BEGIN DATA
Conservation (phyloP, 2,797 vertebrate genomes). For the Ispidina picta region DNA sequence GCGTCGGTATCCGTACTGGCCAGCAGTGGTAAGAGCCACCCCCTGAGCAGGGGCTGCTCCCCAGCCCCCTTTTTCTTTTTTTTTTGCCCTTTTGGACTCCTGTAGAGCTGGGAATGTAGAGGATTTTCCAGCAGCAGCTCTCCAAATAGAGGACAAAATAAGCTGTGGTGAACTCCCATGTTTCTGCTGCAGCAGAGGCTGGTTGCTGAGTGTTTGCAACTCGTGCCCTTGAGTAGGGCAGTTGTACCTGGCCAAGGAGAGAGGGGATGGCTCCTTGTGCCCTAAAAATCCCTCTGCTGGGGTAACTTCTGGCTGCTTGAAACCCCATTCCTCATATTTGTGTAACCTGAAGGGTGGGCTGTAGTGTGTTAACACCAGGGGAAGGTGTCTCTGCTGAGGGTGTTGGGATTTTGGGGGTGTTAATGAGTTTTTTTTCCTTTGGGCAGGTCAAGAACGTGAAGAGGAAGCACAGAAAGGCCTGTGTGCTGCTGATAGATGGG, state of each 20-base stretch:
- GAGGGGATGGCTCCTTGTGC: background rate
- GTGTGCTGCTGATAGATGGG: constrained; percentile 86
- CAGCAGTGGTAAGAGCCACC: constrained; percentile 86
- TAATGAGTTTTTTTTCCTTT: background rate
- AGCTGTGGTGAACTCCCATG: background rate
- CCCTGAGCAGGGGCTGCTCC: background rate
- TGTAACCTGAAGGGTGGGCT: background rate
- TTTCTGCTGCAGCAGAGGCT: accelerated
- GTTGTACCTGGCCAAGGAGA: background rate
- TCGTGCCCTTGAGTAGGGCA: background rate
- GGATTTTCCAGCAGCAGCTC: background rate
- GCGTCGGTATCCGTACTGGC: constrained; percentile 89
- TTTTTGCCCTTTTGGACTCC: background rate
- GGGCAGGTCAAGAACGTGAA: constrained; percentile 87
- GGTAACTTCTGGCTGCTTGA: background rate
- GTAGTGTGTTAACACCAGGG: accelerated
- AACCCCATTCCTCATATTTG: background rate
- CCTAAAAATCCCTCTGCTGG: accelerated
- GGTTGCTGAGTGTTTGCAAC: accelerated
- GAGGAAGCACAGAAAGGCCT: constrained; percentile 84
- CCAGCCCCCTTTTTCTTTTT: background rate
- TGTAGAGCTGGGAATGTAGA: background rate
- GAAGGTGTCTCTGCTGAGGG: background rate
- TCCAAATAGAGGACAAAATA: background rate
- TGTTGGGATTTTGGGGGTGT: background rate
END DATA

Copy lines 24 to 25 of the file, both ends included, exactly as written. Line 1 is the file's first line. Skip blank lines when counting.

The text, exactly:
- GAAGGTGTCTCTGCTGAGGG: background rate
- TCCAAATAGAGGACAAAATA: background rate